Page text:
You don’t have to know Spanish to enjoy this Latin standard about a perfidious lover.

Perfidia: https://www.youtube.com/watch?v=bDT-xuqpH2U

Havana goes on my travel list with its vintage cars, pastel buildings, delicious food and soulful music.

Vitamins D and C for stronger immunity

I ran across a quote from Dr. Anthony Fauci from four years ago where he touted daily doses of Vitamin C and Vitamin D. (He has back-pedaled a bit in current day however.)

Vitamin C is purported to be an anti-oxidant, an anti-histamine, an anti-inflammatory and an immune system booster. Vitamin C is water-soluble and is not readily absorbed by our body’s membrane walls which are made up of fatty acids. Enter liposomes which are nano-sized fat-soluble vehicles that may deliver Vitamin C more effectively to your blood stream.
I ordered 1,000 mg per serving Liposomal Vitamin C capsules. Please be sure to consult with your health care professional to determine what your daily dosage should be.

Sunshine and fresh air can be in short supply during this time at home so Vitamin D might need to be supplemented. Vitamin D3 may protect brain function and memory, reduce risk of heart disease, lower inflammation, improve mood and sleep, plus boost your immunity. Again, I ordered Liposomal Vitamin D3 for better delivery to my blood stream.

You could always take a daily tablespoon of cod liver oil for Vitamin D, but I prefer more palatable Liposomal Vitamin D3 capsules. Again, consult your physician because you can easily overdo your Vitamin D supplementation.

Stay well. Good sleep, healthy food and a few well-chosen vitamins and supplements may just help keep your immunity strong. And remember to bring masks and gloves when you are out and about.

Online sources I have used to purchase over-the-counter vitamins and supplements:

Amazon – amazon.com

Mercola – mercola.com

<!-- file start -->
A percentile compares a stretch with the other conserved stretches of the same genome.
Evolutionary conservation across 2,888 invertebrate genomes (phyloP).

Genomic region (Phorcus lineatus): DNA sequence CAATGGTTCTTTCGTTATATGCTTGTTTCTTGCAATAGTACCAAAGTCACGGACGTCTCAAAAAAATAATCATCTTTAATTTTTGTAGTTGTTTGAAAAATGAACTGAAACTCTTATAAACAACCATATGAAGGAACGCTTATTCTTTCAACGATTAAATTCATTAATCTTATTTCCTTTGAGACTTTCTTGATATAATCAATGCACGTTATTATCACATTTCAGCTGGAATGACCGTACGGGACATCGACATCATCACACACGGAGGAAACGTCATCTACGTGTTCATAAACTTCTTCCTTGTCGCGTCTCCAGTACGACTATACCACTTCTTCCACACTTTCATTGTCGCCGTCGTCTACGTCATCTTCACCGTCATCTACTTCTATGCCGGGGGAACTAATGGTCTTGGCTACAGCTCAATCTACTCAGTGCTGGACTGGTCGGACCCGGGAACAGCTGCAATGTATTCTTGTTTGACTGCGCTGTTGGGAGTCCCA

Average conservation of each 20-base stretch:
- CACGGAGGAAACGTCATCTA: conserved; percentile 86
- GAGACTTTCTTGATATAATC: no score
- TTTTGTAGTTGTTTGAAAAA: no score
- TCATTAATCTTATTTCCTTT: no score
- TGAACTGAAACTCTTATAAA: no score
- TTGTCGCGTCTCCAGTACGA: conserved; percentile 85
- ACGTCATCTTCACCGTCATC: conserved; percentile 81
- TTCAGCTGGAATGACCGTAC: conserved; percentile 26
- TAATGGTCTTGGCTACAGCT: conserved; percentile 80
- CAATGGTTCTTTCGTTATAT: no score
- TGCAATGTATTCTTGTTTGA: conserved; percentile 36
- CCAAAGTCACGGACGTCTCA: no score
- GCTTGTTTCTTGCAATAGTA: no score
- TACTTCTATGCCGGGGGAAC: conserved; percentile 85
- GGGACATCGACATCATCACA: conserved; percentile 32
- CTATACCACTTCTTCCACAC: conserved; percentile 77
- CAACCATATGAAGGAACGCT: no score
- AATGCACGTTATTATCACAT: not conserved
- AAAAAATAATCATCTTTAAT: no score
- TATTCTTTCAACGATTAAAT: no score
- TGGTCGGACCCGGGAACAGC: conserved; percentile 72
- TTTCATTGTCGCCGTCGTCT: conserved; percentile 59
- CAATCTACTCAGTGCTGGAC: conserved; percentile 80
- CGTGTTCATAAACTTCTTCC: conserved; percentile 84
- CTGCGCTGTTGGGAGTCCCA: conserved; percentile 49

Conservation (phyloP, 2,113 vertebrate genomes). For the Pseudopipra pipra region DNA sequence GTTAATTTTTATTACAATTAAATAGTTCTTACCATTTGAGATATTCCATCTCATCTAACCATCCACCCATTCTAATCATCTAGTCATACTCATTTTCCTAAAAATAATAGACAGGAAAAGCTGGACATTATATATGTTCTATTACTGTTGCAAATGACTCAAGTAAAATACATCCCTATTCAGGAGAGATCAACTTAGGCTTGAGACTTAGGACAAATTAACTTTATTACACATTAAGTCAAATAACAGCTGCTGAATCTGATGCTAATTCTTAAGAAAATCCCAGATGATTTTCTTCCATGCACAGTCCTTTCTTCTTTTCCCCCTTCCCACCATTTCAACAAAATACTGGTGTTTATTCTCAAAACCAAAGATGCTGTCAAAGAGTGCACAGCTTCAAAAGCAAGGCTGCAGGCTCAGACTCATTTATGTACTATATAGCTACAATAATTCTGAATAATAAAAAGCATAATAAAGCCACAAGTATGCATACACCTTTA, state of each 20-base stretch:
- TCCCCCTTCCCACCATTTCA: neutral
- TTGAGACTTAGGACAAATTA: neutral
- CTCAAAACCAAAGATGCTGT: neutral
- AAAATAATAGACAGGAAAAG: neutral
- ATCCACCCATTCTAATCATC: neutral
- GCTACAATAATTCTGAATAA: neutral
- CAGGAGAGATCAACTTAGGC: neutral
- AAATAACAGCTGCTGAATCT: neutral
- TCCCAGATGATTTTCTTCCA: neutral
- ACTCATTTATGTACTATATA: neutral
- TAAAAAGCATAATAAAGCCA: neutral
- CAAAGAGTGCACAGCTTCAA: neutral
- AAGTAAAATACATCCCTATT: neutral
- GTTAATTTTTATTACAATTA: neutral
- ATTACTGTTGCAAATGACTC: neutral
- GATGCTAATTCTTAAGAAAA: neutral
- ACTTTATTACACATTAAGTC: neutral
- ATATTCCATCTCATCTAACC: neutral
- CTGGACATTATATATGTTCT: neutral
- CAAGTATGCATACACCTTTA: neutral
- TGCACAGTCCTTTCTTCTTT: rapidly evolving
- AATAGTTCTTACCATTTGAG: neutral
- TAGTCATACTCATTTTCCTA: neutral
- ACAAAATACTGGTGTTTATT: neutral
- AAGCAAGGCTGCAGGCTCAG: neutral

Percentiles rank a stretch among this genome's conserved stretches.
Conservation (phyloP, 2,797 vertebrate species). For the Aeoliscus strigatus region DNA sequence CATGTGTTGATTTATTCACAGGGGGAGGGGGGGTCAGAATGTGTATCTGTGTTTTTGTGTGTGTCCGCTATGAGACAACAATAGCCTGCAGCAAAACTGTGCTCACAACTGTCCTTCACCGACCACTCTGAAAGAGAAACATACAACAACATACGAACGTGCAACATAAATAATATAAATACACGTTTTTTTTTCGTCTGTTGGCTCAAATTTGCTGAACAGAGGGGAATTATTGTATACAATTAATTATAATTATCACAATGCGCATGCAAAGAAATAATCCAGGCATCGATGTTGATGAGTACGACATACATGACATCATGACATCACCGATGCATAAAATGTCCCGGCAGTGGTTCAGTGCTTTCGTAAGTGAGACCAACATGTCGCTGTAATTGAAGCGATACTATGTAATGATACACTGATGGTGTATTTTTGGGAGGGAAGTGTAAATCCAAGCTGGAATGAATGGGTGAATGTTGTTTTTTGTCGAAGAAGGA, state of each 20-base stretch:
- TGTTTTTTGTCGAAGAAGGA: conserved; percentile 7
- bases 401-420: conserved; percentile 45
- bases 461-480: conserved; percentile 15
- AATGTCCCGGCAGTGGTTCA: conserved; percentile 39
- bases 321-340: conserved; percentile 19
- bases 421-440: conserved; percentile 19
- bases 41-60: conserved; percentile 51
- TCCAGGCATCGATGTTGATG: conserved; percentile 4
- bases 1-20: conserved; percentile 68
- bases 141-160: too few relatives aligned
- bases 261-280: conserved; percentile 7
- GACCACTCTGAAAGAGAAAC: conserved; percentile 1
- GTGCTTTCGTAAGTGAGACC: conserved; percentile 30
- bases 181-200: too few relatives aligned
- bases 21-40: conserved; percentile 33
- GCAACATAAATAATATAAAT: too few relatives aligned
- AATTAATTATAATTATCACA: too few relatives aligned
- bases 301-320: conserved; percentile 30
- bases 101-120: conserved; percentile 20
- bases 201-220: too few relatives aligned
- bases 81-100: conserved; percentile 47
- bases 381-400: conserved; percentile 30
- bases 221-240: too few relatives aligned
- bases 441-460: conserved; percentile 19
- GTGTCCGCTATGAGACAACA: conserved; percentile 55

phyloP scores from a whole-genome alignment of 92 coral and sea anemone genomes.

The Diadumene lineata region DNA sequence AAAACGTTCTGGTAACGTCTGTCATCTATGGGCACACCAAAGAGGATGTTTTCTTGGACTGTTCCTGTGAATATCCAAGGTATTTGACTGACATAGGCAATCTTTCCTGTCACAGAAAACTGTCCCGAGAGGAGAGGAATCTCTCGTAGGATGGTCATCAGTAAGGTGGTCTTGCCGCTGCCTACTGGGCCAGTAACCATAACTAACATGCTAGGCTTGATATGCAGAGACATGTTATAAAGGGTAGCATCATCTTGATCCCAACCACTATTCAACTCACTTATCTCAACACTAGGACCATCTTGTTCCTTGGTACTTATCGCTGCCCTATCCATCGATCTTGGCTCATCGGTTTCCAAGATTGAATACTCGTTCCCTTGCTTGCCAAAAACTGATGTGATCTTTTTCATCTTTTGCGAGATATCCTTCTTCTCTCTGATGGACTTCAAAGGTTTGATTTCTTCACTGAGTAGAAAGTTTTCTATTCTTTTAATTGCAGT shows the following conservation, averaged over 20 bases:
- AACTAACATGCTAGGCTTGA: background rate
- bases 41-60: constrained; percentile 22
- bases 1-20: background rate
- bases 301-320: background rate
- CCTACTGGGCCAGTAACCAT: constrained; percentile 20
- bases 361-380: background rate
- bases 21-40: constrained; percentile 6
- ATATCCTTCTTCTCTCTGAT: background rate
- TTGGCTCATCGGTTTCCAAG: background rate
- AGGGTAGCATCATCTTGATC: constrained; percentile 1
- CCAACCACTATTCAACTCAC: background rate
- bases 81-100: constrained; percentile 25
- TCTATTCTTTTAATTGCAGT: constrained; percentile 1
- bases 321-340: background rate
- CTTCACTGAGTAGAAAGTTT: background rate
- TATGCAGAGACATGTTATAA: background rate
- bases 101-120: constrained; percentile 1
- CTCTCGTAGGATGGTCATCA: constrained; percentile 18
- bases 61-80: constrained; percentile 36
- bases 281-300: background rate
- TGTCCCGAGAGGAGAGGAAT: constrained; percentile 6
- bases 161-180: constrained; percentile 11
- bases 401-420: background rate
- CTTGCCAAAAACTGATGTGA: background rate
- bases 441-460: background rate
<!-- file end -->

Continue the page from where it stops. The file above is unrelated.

Swanson – swansonvitamins.com

Vitacost – vitacost.com

I welcome you sharing your vitamin and supplement protocol as well as where you have obtained them.

Andrew Cuomo’s Daily Address on YouTube

If you want to feel informed and inspired, catch some of New York Governor Andrew Cuomo’s daily public addresses. Bear in mind, the state of New York is a few weeks ahead of much of the country in the pandemic curve so their experiences may be predictive for other states with densely populated areas.

I find that a laptop or tablet allows you to exercise or do household tasks while you listen/watch to these broadcasts.

Today’s Friday, May 8, 2020 program was especially informative. COVID-19 most likely came to New York much earlier than we thought through Europe and not China. Fake news? Cuomo endeavors to use hard data and advice from medical and science professionals.

May 8, 2020 broadcast:

Eric Whitacre: Rock star of the choral world

Online recordings are all the rage now, but here are a couple of works by Nevada native, composer, speaker, choral conductor and handsome dude, Eric Whitacre.

A young girl sent him a video of her singing one his his choral compositions. He hit upon the idea of having multiple singers send in recorded choral parts and assembling them into virtual choir performances.

Enjoy these two clips.

Lux Aurumque by Eric Whitacre – 2009
Poem by Edward Esch
185 voices; 12 countries; 243 tracks.

Sleep by Eric Whitacre – 2010
Over 2,000 videos from 58 countries.

Interesting to note that as a teenager, Whitacre had been in a rock band, but could not read music when he started undergraduate study at the University of Las Vegas, Nevada. He persevered to graduate with a degree in Music Composition.

His body of work to date includes choral works, orchestral pieces, a musical and music for film and television.